A few hours ago, after a long enjoyable, exhausting day at Archie’s birthday party, I was sitting on the couch, watching the present opening through the lens of a video camera, noting how Archie’s eyes widened in surprise at each new present before he discarded it and started, feverishly, on the next one, and I couldn’t stop myself from remembering various scenes from his birth – five years ago today – and right now, with the kids in bed and the mournful yet uplifting sounds of Guru Josh’s Infinity washing over me, I have a desire, for the first time ever, to send myself back in time to write about it.
Archie appears in the world sporting a cone-head bruised from his posterior birthing position. His skin is purple-ish, and guck-covered, but it is his withdrawn, Elmer Fudd-ish chin that steals my attention, and even though I was fully aware that a baby was coming today I am still so surprised – as well as knackered and exhausted and traumatized from my role as a bit player in this thirty-hour, harrowing labor– that my first stuttering words to the nurse are,
It occurs to me, only a second later, that saying something so lame may become my greatest, irreparable mistake, because Archie isn’t breathing, and as the nurses and doctors whisk him away to work on him in the corner of the room, and as I fight back the desire to knock them down and take over, I look to Reservoir Mum, who, after lasting an ordeal that would have killed Muhammad Ali, Genghis Kahn and at least one John Farnham comeback concert, is moving her head slowly from side to side, eyes closed, totally at the mercy of yet another doctor, who is trying to stem her relentless hemorrhaging, and I can only watch helplessly, and hope – with whatever I have left – that Archie will breath and that Reservoir Mum will not bleed out, and that my lame first words to Archie will be something trivial and funny to talk to them about in the years to come, and not the last horrible thing I ever say to them.
This wine is a good drop. I scored it at a family wedding, for free, several years ago and as I pour myself another glass, Human Leagues Don’t You want Me – which is a good song, but lacking in its ability to evoke a reflective mood – begins to remove me from the immediacy of Archie’s traumatic birth, and so I return to Guru Josh and set Infinity to repeat itself, for as long as is necessary for this confession to feel complete.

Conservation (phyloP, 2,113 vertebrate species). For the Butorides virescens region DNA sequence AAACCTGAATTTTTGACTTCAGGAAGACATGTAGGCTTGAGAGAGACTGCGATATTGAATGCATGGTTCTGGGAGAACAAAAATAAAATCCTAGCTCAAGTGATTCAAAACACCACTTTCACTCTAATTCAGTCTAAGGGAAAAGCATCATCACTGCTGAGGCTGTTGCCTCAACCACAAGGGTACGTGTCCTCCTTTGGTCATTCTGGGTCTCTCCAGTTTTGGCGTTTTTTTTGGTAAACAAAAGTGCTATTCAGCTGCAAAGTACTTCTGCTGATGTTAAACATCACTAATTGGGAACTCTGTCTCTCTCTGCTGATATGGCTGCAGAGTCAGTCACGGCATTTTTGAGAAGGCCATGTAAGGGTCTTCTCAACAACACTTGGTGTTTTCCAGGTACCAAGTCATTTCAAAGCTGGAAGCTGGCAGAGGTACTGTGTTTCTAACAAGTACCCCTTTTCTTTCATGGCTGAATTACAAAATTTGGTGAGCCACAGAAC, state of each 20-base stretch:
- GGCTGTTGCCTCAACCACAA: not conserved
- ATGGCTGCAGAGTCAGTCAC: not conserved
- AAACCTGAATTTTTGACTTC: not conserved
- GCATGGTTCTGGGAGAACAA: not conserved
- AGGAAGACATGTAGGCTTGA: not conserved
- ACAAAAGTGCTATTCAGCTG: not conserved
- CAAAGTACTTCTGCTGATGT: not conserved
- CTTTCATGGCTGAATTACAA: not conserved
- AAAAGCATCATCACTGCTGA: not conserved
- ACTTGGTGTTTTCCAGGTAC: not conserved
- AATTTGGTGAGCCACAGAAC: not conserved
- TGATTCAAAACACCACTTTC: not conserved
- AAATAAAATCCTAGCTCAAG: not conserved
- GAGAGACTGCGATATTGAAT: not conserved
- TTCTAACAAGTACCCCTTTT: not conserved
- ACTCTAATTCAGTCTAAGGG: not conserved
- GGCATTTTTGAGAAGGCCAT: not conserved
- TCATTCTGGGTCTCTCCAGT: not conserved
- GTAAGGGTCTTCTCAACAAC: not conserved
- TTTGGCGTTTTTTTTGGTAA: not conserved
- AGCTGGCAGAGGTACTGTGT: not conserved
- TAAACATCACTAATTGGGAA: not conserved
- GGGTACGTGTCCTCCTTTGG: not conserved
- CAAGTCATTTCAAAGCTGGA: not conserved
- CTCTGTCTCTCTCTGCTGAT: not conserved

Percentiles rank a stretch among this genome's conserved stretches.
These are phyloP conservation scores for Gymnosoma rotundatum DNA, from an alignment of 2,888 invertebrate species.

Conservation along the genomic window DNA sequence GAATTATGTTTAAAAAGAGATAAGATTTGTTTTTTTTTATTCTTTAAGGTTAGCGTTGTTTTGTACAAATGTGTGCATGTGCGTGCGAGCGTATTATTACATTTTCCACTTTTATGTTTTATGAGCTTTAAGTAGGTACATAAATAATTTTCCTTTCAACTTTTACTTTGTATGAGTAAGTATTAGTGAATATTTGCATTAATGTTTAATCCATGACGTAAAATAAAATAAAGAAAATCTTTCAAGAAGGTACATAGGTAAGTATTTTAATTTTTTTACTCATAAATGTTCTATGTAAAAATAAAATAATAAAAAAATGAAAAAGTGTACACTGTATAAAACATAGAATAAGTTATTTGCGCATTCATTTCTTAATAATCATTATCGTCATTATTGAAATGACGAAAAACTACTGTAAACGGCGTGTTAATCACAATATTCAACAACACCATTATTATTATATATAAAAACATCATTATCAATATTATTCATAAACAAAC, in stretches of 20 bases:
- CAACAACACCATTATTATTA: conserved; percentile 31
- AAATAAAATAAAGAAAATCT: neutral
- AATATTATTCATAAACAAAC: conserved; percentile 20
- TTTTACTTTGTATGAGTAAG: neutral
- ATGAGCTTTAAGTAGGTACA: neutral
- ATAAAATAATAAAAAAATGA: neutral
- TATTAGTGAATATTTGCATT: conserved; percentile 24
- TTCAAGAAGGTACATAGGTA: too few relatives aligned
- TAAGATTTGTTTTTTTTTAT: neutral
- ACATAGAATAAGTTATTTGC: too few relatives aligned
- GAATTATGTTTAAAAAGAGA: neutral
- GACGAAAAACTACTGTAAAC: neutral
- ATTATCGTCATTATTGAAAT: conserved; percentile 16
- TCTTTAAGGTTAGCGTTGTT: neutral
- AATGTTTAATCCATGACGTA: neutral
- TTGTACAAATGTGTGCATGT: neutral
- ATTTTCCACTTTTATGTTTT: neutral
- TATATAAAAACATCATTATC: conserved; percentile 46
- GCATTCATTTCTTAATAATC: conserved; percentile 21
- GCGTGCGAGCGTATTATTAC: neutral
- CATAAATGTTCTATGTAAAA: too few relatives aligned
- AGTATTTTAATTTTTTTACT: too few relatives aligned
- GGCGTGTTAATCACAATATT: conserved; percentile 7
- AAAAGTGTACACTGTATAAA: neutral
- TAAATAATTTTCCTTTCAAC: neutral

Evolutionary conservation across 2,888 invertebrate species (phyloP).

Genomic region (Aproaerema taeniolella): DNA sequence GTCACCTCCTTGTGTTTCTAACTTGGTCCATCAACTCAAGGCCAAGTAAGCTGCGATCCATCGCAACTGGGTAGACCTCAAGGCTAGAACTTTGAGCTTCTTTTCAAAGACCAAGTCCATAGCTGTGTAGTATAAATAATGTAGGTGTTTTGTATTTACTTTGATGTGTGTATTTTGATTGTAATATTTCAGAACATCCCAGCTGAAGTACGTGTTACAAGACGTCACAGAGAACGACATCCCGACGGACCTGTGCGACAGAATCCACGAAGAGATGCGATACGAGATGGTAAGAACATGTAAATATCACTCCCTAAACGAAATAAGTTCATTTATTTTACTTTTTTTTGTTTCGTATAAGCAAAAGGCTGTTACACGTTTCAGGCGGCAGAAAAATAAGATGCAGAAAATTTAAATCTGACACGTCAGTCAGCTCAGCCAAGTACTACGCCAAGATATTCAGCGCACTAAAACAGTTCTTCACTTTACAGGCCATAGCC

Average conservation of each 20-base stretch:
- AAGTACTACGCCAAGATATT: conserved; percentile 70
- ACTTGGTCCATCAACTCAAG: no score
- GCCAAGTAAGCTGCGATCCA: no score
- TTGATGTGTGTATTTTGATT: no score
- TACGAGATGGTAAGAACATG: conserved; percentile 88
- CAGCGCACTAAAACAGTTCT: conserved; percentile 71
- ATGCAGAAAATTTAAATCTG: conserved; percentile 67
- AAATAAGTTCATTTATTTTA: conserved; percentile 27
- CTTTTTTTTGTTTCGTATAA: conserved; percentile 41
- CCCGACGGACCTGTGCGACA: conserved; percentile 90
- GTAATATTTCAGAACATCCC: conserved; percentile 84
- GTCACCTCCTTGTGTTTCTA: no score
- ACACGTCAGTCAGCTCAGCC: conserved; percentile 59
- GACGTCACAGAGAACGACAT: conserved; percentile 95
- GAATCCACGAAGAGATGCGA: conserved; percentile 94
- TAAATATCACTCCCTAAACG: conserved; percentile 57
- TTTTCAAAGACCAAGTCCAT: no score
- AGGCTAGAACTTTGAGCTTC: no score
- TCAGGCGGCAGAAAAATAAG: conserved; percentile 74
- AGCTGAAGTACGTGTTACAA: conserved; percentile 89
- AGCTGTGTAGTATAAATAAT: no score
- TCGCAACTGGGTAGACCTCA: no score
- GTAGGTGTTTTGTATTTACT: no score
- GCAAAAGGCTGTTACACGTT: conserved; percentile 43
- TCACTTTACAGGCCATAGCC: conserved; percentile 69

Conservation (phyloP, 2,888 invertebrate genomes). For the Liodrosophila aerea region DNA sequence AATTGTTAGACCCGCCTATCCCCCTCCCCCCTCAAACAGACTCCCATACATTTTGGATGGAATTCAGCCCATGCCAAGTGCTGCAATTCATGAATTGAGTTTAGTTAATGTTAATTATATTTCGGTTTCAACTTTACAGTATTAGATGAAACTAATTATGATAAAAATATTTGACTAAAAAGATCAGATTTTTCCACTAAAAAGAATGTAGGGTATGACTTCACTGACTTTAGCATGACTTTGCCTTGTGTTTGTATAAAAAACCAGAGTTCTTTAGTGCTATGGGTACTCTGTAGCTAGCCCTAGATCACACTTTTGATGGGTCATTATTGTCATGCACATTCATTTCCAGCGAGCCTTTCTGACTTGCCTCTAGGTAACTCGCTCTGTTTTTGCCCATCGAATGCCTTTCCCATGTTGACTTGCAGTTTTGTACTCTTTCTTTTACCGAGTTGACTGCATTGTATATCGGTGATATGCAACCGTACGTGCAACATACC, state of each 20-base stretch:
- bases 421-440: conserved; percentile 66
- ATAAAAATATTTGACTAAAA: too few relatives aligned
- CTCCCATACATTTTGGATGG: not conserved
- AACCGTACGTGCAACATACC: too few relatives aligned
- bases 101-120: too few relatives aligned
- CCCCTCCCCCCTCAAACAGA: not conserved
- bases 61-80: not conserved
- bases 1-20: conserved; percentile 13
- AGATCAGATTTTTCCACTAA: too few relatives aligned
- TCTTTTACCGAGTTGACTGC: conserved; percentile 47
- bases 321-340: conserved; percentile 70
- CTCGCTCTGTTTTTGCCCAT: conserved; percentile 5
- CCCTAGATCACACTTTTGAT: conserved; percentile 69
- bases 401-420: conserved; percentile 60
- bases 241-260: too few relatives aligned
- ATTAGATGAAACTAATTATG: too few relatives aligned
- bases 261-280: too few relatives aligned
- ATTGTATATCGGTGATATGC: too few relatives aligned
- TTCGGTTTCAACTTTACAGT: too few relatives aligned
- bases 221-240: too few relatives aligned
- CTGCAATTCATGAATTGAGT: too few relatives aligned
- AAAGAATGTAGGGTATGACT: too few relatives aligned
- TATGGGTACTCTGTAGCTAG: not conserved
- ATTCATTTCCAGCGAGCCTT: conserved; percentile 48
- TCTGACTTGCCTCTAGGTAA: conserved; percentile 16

At least a litre of blood has pooled under Reservoir Mum’s bed and there are no sounds coming from the tiny operating table in the corner of the room and a sense of horror is beginning to steal the strength from my legs, and my hands are shaking, and I am seriously – perhaps irrationally – considering that I may be leaving here alone and reentering the world as a man who does not have everything he wants, and does not consider himself to be luckiest of the luckiest.
As a human often does, I begin to imagine the worst possible tragedy and the room begins to cool and harden, the doctors and nurses become nothing but strangers, officials, incapable of offering comfort or condolence and everything is beginning to blur and fade and I am certain that I am going to lose it, lose everything, but just as the possibility of leaving here without my baby boy and the love of my life drives me to the near side of hysteria, I hear the first tiny squeak of a new life, and as I hold my breath to listen more closely, the doctor managing Reservoir Mum’s hemorrhage says, nonchalantly, ‘There we go,’ and begins removing her bloodied gloves for the bin, and then the squeak becomes a siren and a baby is finally placed upon Reservoir Mum’s chest – which I am thrilled to see is rising and falling with her steady breathing – and when she opens her eyes and looks directly at me, I experience something I’ve never experienced before – complete, authentic relief.
Although I still feel like I’m going to fall I manage to tell the nurse, ‘We might call him, Archie,’ and even though I remain stoic, and restrict a public showing of emotion – by appearing outwardly relaxed while contracting inwardly at my duodenum – I know that I am only a familiar bed and some ‘me-time’ away from total meltdown.
As I finish the last drop of wine the need to write begins to wane and I feel I have finally purged myself of one of the most traumatic events of my life and I decide that it’s time to listen to something more uplifting and reflective of today’s successful, joyous party. I settle on Pump Up The Jam by Technotronic, and within seconds, I’m smiling.
I remember the look on Archie’s face when he saw Reservoir Mum’s Giant Cookie Cake, and how he laughed as two little girls, Lucy and Lily, chased him around the Playcentre to claim him as their friend, with a kiss on the cheek. I remember how Lewis screamed in a jealous rage and tried to tear a hole in the mesh of the ball-pit, as Archie ran past with Aiden and Fayez and the twins, and how, for the whole day, he was surrounded by family and friends who were transparent in their desire to hang out with him, because he’s just a great kid, he really is – one of the most thoughtful, loving, considerate, energetic, creative, brilliant kids ever – and I don’t need a bottle of wine or a cool playlist of 80’s classics to know this about him, or to know, that I am the luckiest of the luckiest to be his Dad, and to have this time with him.